New season, new styles, buy more, buy cheap, move on, throw away: the pollution, waste, and emissions of fast fashion are fueling the triple planetary crisis.
The annual Black Friday sales on 25 November are a reminder of the need to rethink what is bought, what is thrown away, and what it costs the planet.
Sustainable fashion and circularity in the textiles value chain are possible, yet this century the world’s consumers are buying more clothes and wearing them for less time than ever before, discarding garments as fast as trends shift.
The United Nations Environment Programme (UNEP) is spearheading an initiative towards a zero waste world. As part of this ambitious outlook, UNEP has partnered with Kenyan spoken word poet Beatrice Kariuki to shed light on high-impact sectors where consumers can make a real difference.
“We need circular industries where old looks are made new,” Kariuki says in the video. “Less packaging, more reuse. Threads that last.”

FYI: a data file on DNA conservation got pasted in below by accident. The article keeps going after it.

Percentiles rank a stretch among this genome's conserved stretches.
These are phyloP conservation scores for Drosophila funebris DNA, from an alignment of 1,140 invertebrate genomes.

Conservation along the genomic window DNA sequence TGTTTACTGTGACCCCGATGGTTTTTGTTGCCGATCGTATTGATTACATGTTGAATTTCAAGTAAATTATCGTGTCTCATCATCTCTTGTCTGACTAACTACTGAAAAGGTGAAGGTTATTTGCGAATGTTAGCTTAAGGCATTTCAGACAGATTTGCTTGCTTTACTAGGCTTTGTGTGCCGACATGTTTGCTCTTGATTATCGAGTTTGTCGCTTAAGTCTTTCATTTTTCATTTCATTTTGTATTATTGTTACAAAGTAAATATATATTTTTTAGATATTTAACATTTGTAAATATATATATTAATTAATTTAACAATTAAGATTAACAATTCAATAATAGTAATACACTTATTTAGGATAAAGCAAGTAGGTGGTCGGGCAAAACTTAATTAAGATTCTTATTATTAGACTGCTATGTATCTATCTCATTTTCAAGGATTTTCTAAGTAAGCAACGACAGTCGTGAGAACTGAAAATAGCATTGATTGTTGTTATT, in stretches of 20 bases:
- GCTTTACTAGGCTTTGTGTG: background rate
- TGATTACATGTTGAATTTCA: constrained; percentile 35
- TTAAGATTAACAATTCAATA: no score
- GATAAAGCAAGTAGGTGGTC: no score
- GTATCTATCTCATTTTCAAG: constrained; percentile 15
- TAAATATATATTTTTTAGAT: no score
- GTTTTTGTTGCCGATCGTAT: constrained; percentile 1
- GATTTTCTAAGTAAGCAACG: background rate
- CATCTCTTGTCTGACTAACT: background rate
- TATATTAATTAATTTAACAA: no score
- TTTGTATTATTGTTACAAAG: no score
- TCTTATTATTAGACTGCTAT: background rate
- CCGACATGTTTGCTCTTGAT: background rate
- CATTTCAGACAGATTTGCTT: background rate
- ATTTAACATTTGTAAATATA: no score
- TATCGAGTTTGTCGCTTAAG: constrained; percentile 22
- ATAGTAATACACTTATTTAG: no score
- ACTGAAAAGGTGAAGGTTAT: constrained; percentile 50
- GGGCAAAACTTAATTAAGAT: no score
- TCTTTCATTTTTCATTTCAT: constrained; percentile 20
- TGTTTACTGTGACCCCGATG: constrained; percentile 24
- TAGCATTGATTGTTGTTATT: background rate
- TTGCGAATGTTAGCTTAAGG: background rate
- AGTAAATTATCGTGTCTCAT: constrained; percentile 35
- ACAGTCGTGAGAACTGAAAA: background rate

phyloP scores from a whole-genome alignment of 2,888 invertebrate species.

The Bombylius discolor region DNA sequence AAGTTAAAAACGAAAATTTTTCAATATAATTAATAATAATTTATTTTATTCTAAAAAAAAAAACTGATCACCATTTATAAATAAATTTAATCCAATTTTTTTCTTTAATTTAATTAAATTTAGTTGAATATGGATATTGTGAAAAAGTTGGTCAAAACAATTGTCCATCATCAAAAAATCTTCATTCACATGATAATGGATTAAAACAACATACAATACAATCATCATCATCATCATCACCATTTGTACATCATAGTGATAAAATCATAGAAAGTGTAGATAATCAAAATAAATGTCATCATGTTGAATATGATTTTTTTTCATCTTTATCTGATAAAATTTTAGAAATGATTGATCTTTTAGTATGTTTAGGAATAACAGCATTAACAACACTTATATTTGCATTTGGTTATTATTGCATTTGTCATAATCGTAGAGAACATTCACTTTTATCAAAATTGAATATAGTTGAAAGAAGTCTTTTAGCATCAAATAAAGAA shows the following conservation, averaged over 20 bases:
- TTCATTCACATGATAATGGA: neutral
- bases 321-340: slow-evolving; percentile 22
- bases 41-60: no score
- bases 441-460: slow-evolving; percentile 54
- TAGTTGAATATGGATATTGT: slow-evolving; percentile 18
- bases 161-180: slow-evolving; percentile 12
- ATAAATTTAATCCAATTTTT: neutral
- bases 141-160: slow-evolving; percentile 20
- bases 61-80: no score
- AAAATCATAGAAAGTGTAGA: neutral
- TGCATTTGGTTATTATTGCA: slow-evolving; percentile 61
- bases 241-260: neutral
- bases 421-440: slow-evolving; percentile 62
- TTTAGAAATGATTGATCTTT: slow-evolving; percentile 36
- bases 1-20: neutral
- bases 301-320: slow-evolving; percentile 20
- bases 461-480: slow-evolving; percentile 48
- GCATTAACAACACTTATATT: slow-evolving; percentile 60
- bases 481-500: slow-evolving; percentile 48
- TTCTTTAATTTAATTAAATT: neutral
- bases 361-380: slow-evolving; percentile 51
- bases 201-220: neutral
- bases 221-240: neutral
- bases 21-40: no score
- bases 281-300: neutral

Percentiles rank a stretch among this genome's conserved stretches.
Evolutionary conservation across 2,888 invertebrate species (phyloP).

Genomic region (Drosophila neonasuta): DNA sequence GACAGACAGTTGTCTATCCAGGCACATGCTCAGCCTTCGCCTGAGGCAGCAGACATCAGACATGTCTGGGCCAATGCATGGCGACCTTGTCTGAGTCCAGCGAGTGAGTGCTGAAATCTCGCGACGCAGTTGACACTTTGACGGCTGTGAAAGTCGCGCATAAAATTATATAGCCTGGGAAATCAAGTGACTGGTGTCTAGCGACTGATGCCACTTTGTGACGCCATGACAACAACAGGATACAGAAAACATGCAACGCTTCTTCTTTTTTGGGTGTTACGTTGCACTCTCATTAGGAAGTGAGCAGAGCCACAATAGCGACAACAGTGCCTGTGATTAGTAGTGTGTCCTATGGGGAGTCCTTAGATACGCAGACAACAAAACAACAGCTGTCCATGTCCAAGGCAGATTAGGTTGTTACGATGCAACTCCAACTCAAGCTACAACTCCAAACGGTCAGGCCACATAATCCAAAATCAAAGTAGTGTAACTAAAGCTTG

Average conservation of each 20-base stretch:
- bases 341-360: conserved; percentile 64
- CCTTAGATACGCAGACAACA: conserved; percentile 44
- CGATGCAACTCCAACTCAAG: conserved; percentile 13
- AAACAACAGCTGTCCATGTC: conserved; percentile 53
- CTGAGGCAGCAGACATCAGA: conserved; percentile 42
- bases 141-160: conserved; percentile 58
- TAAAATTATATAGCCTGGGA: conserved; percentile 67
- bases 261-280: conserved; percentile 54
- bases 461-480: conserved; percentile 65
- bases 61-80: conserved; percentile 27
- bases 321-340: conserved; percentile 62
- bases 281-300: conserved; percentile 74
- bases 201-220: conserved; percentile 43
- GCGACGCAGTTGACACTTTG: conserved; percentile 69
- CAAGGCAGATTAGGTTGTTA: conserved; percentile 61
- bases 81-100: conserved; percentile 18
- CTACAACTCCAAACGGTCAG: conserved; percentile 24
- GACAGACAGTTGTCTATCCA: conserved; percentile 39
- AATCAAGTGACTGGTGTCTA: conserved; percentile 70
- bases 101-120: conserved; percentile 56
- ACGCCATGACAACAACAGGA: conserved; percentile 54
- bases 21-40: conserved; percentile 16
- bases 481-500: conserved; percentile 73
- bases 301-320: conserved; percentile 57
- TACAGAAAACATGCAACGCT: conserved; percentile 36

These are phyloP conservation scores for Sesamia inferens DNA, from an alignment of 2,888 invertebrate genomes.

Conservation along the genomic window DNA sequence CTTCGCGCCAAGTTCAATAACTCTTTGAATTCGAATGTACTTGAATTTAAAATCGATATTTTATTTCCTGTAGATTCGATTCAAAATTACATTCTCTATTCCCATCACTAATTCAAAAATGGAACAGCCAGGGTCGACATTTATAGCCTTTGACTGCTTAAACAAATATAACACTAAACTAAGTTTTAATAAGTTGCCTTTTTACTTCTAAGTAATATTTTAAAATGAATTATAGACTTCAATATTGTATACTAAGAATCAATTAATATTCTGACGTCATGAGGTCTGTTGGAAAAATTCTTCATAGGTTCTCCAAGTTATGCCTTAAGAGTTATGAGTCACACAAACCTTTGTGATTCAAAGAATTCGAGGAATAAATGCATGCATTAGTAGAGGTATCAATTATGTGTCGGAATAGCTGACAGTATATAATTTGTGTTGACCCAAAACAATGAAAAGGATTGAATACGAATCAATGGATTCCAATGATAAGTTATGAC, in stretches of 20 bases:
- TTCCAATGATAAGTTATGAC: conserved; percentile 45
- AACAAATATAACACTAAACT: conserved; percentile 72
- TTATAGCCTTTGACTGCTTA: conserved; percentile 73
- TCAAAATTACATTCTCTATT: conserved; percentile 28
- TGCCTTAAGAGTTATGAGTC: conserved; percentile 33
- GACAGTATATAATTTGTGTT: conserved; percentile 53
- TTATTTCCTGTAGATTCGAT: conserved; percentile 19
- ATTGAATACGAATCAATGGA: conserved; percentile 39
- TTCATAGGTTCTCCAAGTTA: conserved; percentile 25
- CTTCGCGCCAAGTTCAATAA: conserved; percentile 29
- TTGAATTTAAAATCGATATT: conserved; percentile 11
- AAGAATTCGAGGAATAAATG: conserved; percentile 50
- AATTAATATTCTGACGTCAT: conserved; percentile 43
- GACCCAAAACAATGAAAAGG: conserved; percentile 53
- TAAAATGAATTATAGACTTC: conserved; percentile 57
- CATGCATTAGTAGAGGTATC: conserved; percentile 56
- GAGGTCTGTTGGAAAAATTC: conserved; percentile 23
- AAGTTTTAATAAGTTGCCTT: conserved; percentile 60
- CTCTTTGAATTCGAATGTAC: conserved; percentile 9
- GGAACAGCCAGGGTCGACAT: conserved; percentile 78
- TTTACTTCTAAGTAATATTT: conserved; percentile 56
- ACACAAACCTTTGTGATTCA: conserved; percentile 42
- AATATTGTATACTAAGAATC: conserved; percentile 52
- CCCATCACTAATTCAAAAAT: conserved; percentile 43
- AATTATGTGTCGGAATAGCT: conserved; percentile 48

The Ellen Macarthur Foundation, a UNEP partner, has estimated that a truckload of abandoned textiles is dumped in landfill or incinerated every second. Meanwhile, it is estimated that people are buying 60 per cent more clothes and wearing them for half as long.
Plastic fibres are polluting the oceans, the wastewater, toxic dyes, and the exploitation of underpaid workers. Fast fashion is big business, and while the environmental costs are rising, experts say there is another way: a circular economy for textiles.
At this month’s UN Climate Conference (COP27) in Egypt, UNEP and the non-profit Global Fashion Agenda (GFA) held an event on ‘Circular Systems for a Net Positive Fashion Industry’, which drew industry leaders to discuss routes towards a circular economy for the industry, with less waste, less pollution, more reuse, and more recycling.